Word from the Pastor
Whether you are a Democrat, Republican, or Independent it is necessary to understand what a spirituality means to the whole of “… one nation under God.” Since a greater majority of the nation claims an allegiance to a supernatural being, spirituality remains a significant matter. It even seems to be especially pertinent at precisely this time in history. A growing number of people have a limited or no religious affiliation yet still claim to believe in some kind of deity, suggest an unprecedented shift in the American religious landscape, and many scholars who have sought to understand this phenomenon have indicated that something other than spirituality have captivated American’s outlook, interpretation, and conclusions. The identity of being an American has seriously been placed in a state of numbness and negativity. We might seriously ask the question, does religion or spirituality or both play any longer an important role in the progress and make-up of our American society anymore? It seems that the role of spirituality and religion has been squeezed out of the concept of what now constitutes the establishment of an American democratic republic. Should we even consider God in governmental undertakings?
Consider all the debates in government about health care which have eviscerated social and political imaginaries of what it means for both bodies and societies to thrive in our modern-day world in a healthy and positive state of existence. The heated banter about the roles and responsibility of government and private interests in the administration of health care pointedly illustrate what has been a catalyst of enthusiastic engagement with different results even on both sides of the Canadian and United States border. Such sided issues rest upon, almost solely, the biochemical health of American citizens heavily based on the scientific methodological approach in an attempt to utilize the best kind of health care for the suffering of the body. The shaping and crafting of health care in the United States is devoid of any spirituality; and if spirituality would be employed it would it only serve to create a confusing rationale and cause for even greater possible dissension?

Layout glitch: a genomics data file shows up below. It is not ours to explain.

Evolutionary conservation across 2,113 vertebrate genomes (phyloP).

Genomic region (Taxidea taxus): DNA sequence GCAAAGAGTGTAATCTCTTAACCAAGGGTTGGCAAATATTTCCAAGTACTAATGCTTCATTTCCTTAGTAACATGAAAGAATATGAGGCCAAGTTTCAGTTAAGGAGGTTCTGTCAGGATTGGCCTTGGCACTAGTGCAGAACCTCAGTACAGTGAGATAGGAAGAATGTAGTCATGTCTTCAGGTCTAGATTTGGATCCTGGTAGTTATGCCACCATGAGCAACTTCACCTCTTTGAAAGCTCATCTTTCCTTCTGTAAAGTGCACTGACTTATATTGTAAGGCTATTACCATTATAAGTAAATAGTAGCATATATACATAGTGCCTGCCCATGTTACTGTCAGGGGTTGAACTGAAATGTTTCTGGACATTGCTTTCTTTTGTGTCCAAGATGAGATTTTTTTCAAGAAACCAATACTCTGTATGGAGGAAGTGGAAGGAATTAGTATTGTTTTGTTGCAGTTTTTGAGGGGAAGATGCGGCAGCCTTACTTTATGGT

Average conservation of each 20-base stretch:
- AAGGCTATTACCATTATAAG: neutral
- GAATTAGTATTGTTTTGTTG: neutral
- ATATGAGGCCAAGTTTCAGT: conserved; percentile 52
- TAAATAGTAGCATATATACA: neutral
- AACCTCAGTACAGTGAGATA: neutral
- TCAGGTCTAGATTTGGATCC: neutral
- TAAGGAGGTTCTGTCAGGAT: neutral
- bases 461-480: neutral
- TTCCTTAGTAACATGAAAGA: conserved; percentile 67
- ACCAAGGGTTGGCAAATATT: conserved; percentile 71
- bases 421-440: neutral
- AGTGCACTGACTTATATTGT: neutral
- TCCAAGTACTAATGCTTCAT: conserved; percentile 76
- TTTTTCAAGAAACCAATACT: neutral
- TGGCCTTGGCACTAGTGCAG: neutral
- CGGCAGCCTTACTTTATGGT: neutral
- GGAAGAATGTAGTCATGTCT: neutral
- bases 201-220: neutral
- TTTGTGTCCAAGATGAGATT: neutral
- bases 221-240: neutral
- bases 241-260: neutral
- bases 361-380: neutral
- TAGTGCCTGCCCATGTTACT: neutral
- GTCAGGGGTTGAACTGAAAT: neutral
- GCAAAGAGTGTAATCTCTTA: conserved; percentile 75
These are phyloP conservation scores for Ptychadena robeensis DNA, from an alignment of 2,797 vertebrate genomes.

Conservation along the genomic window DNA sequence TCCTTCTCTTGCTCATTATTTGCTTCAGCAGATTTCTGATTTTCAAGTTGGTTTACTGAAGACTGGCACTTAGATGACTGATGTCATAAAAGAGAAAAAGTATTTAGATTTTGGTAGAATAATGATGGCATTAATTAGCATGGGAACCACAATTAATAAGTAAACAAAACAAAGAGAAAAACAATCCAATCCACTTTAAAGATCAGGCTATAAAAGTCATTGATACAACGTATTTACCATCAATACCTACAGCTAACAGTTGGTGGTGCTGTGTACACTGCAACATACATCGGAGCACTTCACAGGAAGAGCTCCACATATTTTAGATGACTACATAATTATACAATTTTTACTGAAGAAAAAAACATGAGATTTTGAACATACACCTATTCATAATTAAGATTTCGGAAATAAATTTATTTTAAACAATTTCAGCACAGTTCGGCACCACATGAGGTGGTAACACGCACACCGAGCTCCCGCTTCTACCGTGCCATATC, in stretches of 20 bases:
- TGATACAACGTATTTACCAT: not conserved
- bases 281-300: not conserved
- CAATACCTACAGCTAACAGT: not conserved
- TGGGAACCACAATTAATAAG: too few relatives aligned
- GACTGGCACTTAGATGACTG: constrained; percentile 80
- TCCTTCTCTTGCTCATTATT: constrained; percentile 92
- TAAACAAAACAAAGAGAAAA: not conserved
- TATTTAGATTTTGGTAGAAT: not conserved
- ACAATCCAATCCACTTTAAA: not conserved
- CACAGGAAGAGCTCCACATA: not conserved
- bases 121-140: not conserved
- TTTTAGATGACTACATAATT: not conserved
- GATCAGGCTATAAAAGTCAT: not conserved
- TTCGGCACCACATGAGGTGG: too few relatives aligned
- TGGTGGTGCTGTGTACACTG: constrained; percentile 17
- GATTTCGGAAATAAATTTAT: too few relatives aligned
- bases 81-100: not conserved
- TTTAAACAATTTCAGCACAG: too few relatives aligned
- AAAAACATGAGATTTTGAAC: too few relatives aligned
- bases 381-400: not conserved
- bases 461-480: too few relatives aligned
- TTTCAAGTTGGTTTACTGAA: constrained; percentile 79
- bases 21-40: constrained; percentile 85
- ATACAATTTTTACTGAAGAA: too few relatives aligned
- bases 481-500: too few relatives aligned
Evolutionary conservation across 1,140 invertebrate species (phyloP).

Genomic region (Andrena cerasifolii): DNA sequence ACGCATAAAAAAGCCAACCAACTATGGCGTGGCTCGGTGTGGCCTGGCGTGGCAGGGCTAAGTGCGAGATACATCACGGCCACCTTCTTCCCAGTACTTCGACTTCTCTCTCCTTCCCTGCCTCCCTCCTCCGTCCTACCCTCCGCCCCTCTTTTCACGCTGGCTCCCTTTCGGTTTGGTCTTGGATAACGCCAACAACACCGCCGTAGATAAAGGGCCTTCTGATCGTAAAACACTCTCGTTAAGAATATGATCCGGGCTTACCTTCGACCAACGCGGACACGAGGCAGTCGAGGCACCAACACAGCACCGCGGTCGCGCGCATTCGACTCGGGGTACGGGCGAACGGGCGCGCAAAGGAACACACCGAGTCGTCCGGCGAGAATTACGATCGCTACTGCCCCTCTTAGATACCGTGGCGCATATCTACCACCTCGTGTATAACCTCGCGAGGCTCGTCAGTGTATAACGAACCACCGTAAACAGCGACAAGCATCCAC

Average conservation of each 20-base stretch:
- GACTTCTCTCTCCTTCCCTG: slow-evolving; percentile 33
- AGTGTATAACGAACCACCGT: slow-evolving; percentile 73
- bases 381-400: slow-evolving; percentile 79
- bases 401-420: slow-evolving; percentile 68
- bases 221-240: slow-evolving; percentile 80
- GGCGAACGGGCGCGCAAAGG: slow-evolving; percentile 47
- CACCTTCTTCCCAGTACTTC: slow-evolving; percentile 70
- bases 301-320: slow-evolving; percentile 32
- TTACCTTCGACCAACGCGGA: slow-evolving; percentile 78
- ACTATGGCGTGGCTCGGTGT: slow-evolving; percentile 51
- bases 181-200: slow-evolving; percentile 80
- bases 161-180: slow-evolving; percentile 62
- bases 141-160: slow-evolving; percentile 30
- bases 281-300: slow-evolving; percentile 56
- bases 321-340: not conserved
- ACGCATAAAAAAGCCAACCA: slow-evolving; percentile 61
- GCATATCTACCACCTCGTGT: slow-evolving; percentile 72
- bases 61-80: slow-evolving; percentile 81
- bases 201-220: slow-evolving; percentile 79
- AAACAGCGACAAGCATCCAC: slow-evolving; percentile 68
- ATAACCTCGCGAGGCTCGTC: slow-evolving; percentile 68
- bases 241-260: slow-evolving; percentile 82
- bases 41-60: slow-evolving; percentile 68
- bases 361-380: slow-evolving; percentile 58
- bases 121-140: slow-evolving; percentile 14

Even our perception of the environment draws attention to how intensely we manage our natural resources such as self, other, nature, and God. Do they have anything to do with each other in this day and age or should we just treat each item separately? The political separation from such integral experiences is largely left to a tacit reality of divide and conquer. But the particular characteristics of such natural environmental experiences are solely left to state and static powers devoid of a providential and divine Creator as well as the innate design inherent in the existence of His creation. It suggests that the control of man is far better and beneficial without the intent of the designer. A political spirituality, unfortunately in a good way, would have little to do with thoughts about elitism, political thoughts about reelections, and rising through the ranks for official governmental posts for the sake of prestige. However, a political spirituality in politics would certainly have a mainstream effect on the personal and collective life of everyone living within the construct of an environment both internally and externally. What is best for human existence as designed by God? Would it be best for the governance of mankind to include the character and persona of a God?